Posts Tagged ‘money laundering’
Long before the term “money laundering” entered the popular lexicon, the U.S. Treasury Department had an actual laundry shop for grimy greenbacks. The mostly female “redemptive division” worked out of the basement and cleaned up to 80,000 soiled bills a day using mechanical scrubbers…
Come clean at: “Treasury Department Laundry.”
And for an insightful look at the dirty business that money laundering has become, see “The Russian Laundromat Exposed.”
* A colloquial expression (used by Francis Bacon, e.g., but popularized by John Wesley), rooted in an interpretation of Acts 9:32-10:23
As we love the lave, we might recall that it was on this date in 1939 that The Viking Press published John Steinbeck’s The Grapes of Wrath. The story of the Joads, a poor family of tenant farmers driven from their Oklahoma home by economic hardship– drought, agricultural industry changes, and bank foreclosures forcing tenant farmers out of work– it won the National Book Award and Pulitzer Prize for fiction, and was cited prominently when Steinbeck was awarded the Nobel Prize for Literature in 1962.
“Restaurants are a classic way to move money,” says Kieran Beer, chief analyst of the Association of Certified Anti-Money Laundering Specialists. Beer adds that pretty much any cash-intensive business can be used to launder money — laundromats, used car dealerships, taxi services — but restaurants tend to crop up again and again in money laundering cases…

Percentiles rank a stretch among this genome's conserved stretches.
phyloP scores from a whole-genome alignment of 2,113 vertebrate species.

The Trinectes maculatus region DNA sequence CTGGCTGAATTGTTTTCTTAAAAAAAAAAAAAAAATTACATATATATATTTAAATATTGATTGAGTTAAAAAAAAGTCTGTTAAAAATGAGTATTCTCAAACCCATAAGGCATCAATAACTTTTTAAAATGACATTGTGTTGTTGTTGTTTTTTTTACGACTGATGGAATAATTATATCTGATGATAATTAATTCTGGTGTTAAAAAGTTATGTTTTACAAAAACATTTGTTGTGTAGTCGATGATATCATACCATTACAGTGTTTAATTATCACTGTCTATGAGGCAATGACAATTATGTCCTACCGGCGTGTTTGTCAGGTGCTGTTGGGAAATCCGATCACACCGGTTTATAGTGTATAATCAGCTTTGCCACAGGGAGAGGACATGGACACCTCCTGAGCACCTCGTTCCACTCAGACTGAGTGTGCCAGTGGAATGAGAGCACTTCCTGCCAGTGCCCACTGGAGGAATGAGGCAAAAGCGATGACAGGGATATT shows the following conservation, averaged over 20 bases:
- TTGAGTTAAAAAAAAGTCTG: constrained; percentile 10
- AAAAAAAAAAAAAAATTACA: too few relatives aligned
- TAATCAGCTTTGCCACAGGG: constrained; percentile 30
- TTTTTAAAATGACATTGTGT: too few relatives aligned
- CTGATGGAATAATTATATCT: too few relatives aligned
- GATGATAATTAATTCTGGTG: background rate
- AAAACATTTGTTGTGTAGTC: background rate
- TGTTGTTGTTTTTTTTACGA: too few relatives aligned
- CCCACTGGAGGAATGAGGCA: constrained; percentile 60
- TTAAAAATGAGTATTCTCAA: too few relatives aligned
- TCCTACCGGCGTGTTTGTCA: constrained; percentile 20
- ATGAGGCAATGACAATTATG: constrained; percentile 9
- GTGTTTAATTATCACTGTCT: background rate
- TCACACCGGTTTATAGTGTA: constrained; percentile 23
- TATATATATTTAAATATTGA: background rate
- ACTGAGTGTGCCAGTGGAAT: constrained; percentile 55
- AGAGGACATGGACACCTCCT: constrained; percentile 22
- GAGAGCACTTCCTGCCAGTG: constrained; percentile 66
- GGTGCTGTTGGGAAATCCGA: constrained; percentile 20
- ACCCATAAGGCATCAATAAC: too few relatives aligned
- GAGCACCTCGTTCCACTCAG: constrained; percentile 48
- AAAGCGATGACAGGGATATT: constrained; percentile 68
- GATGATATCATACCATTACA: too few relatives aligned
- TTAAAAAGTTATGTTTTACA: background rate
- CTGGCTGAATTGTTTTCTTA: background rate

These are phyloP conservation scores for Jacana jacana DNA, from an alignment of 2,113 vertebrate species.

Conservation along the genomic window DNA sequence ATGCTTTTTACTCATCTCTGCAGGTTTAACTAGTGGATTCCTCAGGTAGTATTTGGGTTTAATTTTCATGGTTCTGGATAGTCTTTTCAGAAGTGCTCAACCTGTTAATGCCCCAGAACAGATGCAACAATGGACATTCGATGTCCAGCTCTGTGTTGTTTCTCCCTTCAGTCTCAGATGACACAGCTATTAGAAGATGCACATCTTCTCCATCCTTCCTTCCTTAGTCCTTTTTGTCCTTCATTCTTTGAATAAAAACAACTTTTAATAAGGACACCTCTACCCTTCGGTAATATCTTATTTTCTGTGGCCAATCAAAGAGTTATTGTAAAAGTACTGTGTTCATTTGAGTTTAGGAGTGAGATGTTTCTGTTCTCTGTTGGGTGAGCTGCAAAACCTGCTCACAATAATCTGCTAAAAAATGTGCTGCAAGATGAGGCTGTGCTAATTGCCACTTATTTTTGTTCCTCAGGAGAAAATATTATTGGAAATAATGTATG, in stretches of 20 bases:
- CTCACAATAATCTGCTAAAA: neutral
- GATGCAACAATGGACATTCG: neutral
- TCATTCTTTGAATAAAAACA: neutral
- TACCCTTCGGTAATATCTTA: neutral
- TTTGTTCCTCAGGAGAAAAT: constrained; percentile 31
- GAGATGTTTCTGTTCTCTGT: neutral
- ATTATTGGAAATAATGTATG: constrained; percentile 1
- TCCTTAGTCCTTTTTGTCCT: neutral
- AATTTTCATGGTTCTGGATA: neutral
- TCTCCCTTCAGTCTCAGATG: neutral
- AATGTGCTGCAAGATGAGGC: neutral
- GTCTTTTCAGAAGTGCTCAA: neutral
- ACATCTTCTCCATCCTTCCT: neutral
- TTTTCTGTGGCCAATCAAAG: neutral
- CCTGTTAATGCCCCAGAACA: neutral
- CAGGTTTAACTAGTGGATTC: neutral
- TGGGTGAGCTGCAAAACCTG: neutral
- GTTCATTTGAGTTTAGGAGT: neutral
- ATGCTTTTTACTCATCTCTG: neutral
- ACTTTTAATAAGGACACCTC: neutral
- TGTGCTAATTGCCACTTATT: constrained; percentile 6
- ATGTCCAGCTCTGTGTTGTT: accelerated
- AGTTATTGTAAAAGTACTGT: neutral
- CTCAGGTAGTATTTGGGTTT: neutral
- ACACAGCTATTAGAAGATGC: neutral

“In basic terms, money laundering is when a business has ties or connections to organized crime and suddenly starts to book incredible — or even normal — sales,” says Beer. “That’s what criminals want to achieve — take dirty money from drugs or human trafficking or another criminal endeavor, and put into the system to make it look clean. Then, they can buy homes and cars, and it looks like the money was made legitimately.”…
Cleaning dirty money along with the dirty dishes: “How Do Criminals Launder Money Through a Restaurant?“
* Mae West
As we think about tipping, we might recall that it was on this date in 1989 that the Treasury Office of the City of Paris confessed to a computer glitch: 41,000 Parisians with outstanding traffic fines had been sent official notices charging them with major criminal offenses– murder, extortion, prostitution, drug trafficking, and other serious crimes. For example, a man who had made an illegal U-turn on the Champs-Elysees was ordered to pay a $230 fine for using family ties to procure prostitutes and “manslaughter by a ship captain and leaving the scene of a crime.” The City subsequently sent letters of correction and apology.